The power of forgiveness

May 29, 2021 | By Jim Stovall | Filed in: journalism.

Anyone who is human and social has experienced the pain of being offended or hurt deeply and the inevitable sequence of anger or even hatred toward the person responsible.

It seems that the best we can do in those situations is to turn it aside and cut off contact by “unfriending” that person or cutting off all contact.

But what about forgiveness? Is that an option?

Nathaniel Wade, a professor of psychology at Iowa State University, examines the concept of forgiveness in a long essay for  Aeon magazine. He is interested in the psychology of forgiveness and religiaon, particularly as they are applied in counseling and therapy settings, and he writes:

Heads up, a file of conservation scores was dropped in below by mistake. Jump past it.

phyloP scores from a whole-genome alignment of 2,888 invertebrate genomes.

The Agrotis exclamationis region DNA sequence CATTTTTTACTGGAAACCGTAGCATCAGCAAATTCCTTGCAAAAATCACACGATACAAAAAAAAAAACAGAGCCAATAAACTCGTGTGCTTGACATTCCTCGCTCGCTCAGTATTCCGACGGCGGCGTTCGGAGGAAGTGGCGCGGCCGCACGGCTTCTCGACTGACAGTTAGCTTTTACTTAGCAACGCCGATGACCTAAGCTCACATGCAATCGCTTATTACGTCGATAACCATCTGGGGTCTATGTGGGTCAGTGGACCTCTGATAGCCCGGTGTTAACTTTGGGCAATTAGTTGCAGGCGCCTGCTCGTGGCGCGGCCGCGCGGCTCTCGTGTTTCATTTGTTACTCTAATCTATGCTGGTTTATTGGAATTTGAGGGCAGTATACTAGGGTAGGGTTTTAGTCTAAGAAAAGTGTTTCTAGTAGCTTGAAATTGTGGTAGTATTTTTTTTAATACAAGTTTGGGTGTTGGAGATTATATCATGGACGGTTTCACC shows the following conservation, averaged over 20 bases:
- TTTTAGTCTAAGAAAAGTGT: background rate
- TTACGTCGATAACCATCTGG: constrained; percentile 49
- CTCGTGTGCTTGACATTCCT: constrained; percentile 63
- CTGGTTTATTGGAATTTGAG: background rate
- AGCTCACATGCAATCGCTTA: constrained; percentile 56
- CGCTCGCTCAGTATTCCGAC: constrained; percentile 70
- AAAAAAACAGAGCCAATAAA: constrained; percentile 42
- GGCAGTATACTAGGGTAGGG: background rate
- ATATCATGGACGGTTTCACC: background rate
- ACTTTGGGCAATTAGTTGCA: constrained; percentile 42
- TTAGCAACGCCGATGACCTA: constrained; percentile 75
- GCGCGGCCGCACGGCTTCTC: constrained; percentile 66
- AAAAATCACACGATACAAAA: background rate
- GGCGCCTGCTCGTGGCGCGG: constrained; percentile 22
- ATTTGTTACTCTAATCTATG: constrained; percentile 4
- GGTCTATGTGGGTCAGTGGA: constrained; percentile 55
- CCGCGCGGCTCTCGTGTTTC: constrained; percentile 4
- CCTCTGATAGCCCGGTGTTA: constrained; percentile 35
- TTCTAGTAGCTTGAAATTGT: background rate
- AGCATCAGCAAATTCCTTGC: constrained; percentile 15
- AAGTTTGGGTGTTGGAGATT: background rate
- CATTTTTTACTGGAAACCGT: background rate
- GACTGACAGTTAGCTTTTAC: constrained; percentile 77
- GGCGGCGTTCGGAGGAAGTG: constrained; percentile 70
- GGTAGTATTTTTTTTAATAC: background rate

Early work by Worthington and myself, and by others, identified what forgiveness was not. Robert Enright at the University of Wisconsin-Madison, the other pioneer in the psychology of forgiveness, was instrumental in this work. For example, he and his colleagues distinguished between forgiveness and condoning, excusing or overlooking an offence. Source: Forgiveness therapy can free you from the hurts of the past | Aeon Essays

Wade delves deeply into forgiveness, what it is and what it isn’t, and how to achieve it through what he and his colleagues call “forgiveness therapy.”

This is an interesting and informative essay, particularly because forgiveness does not seem to be a popular or approved response in our civic society. Maybe we should think a little more about using it.

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